Other Hereditary Breast and/or Ovarian Cancer and the ATM, BRIP1, CHEK2, PALB2, RAD51C and RAD51D genes

Other genes associated with Hereditary Breast and Ovarian Cancer syndrome

The BRCA1 and BRCA2 genes don't work alone to protect us from breast, ovarian, prostate and pancreatic cancer. The genes on this page are also important.

There is ongoing research into these genes to determine the cancer risk and guidelines are likely to change over time.

Like the BRCA1 and BRCA2 genes, BRIP1, PALB2 and RAD51C can cause Fanconi anaemia. Fanconi anaemia occurs if a baby inherits two mutations in the same gene, one from each parent (biallelic inheritance). These children are usually born with deformities and/or developmental issues and the bone marrow doesn't work properly. If a baby inherits 2 mutations in ATM another severe disease, Ataxia Telangiectasia, develops. Carrier testing of a partner may be considered before having children.

The ATM gene

The ATM gene works with the BRCA genes to repair DNA damage. A woman who inherits an ATM mutation is at moderate risk for breast cancer (15 to 30% lifetime risk). However, one particular spot in the gene is very important. A mutation here, written ATM c.7271T>G, is associated with a high risk (30 to 80% lifetime) of breast cancer for women, which is similar to carrying a BRCA2 gene mutation. Read more about the ATM gene.

The BRIP1 gene

BRIP1 stands for BRCA1 Interacting Protein C-Terminal Helicase 1. It works with BRCA1 to fix DNA damage.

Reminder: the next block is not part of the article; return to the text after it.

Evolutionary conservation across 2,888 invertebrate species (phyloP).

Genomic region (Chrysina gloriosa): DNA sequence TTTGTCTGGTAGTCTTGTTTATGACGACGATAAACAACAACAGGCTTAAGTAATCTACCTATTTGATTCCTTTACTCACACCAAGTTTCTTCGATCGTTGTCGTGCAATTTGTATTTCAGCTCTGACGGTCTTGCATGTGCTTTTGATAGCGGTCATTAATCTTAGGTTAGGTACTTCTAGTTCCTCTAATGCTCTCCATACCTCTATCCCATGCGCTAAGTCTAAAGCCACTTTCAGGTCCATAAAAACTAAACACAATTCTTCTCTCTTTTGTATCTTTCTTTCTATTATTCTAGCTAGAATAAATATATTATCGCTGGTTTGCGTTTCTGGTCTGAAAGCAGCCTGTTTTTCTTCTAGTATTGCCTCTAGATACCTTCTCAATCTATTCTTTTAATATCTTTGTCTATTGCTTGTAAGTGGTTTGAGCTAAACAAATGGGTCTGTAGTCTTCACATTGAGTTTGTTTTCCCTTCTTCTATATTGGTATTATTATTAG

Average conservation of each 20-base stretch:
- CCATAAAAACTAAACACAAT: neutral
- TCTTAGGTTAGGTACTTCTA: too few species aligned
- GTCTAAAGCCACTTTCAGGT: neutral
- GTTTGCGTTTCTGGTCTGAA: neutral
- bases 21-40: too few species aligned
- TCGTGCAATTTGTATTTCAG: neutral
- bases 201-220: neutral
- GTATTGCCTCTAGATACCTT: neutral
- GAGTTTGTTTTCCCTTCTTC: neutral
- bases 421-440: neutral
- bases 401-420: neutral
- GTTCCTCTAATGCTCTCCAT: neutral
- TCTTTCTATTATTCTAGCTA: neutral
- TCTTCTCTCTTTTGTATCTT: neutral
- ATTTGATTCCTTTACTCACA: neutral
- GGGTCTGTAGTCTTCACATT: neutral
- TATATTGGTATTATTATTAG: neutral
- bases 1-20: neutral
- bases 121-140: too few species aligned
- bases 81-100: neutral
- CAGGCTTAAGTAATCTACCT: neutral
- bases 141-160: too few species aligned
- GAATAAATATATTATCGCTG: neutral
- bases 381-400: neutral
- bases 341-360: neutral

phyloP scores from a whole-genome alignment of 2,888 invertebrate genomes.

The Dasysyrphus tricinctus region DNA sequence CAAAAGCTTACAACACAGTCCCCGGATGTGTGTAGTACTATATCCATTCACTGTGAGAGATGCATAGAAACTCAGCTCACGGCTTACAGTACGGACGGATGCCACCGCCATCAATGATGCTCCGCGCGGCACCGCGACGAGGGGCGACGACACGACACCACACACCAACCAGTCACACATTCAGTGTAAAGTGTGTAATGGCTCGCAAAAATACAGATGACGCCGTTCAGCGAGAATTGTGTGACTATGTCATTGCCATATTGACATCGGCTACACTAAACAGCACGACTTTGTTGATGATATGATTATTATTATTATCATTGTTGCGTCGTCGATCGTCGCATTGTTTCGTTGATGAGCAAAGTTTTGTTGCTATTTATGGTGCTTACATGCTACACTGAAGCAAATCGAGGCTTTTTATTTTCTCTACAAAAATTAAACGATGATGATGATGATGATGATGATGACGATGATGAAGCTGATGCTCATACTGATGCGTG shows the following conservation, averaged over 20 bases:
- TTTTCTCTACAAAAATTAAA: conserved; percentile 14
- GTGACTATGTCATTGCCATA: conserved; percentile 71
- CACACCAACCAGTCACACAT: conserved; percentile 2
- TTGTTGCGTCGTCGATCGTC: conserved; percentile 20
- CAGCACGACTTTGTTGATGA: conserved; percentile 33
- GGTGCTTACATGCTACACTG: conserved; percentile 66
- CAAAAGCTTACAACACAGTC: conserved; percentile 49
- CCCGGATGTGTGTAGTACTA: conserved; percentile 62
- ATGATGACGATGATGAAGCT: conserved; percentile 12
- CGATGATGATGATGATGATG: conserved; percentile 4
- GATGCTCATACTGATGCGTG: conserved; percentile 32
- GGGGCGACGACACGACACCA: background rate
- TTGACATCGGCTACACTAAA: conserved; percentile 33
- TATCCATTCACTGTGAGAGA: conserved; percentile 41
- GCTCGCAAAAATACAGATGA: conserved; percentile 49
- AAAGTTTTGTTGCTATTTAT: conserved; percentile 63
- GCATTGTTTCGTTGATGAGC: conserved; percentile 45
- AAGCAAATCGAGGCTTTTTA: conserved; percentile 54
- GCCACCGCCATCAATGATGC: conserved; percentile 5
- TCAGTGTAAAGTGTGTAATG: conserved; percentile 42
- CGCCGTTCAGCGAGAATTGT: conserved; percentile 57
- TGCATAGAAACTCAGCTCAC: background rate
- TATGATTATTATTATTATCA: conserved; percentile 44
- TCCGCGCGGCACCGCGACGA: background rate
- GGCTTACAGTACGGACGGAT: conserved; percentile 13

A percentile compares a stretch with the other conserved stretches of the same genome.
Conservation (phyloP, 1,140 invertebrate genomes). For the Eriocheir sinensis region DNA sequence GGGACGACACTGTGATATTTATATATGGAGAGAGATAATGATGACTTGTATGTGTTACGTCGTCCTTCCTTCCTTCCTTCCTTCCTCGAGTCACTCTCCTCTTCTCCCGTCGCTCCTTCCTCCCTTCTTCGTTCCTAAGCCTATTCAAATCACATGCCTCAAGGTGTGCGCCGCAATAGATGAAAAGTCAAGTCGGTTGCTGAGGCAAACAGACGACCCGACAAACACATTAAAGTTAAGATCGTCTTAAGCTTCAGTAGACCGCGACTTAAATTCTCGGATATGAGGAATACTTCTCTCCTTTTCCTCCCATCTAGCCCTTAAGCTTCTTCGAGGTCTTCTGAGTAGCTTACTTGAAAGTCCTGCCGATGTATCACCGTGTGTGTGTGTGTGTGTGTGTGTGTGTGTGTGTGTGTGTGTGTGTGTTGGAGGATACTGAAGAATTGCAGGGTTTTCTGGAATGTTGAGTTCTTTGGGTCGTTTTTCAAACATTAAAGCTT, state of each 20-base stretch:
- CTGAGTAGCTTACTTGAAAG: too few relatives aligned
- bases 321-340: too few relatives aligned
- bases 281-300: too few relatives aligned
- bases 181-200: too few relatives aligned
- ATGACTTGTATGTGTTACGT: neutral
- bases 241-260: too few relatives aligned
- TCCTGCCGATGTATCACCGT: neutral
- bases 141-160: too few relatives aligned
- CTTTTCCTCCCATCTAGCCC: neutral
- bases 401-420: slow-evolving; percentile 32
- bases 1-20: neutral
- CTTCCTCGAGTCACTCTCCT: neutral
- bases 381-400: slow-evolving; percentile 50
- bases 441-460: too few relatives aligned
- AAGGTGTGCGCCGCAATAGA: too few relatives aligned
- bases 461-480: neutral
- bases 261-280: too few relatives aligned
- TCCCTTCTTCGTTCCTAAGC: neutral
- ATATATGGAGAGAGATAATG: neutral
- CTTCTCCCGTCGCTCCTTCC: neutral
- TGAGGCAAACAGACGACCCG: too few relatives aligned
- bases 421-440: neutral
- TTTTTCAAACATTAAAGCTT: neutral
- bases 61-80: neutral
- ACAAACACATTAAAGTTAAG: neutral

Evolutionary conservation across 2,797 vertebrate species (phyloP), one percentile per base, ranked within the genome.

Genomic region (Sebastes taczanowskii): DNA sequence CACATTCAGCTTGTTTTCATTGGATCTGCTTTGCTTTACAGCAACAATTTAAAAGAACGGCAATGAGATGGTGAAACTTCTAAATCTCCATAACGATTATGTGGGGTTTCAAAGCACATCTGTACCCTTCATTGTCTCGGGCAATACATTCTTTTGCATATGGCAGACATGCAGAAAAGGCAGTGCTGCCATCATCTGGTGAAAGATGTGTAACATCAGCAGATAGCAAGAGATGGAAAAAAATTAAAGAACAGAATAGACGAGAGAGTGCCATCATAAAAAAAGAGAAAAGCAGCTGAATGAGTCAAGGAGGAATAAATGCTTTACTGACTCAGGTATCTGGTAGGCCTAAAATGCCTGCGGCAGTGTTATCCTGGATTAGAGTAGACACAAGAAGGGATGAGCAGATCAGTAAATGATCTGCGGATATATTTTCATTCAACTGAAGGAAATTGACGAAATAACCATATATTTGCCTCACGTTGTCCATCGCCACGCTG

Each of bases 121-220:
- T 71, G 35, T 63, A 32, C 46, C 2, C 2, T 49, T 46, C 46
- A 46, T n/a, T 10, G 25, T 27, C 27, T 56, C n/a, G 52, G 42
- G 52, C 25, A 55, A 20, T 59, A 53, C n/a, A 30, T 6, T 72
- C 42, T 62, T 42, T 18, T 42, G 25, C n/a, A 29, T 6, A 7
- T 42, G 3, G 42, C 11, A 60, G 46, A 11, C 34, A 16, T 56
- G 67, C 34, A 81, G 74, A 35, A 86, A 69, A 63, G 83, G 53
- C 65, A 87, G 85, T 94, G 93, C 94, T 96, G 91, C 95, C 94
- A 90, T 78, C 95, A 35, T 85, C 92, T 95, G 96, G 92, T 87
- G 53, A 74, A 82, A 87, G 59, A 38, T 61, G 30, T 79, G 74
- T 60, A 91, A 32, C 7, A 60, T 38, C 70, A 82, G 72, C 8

Mutations in BRIP1 are associated with increased risk of ovarian cancer. The risk is still being determined, but is likely 4% to 12% over a lifetime (which is significantly less than for BRCA1, where the risk is 20 to 60% lifetime).

Most guidelines recommend removing the ovaries and fallopian tubes around age 55, when the risk starts to rise, and rarely before menopause.

Perhaps surprisingly, BRIP1 has not been shown to increase breast cancer risk. Also, some BRCA-related cancer treatments, such as PARP inhibitors, don't seem to work in individuals with BRIP1 mutations.

The CHEK2 gene

CHEK2, like its name suggests, provides a Check Point that cells have to pass before they can divide. Its full name is Checkpoint Kinase 2. It give the BRCA genes the time they need to fix DNA damage.

CHEK2 is called a moderate risk gene. If the gene is knocked out completely (a "truncating" mutation), the lifetime risk of breast cancer for women is 15 to 30% while a change that may affect the function of CHEK2 (a "missense" mutation) is likely to associated with a smaller risk of 10 to 20%. One specific mutation, known as the CHEK2 1100delC mutation, is found in 1 to 2% of Europeans.

Most guidelines recommend women start breast screening at age 40 and consider annual screening.

Some research has suggested a link between CHEK2 mutations and prostate cancer and even colon cancer. Screening in this case is based on the family history, starting earlier than the population-based guidelines if there is a history these cancers in close relatives.

The PALB2 gene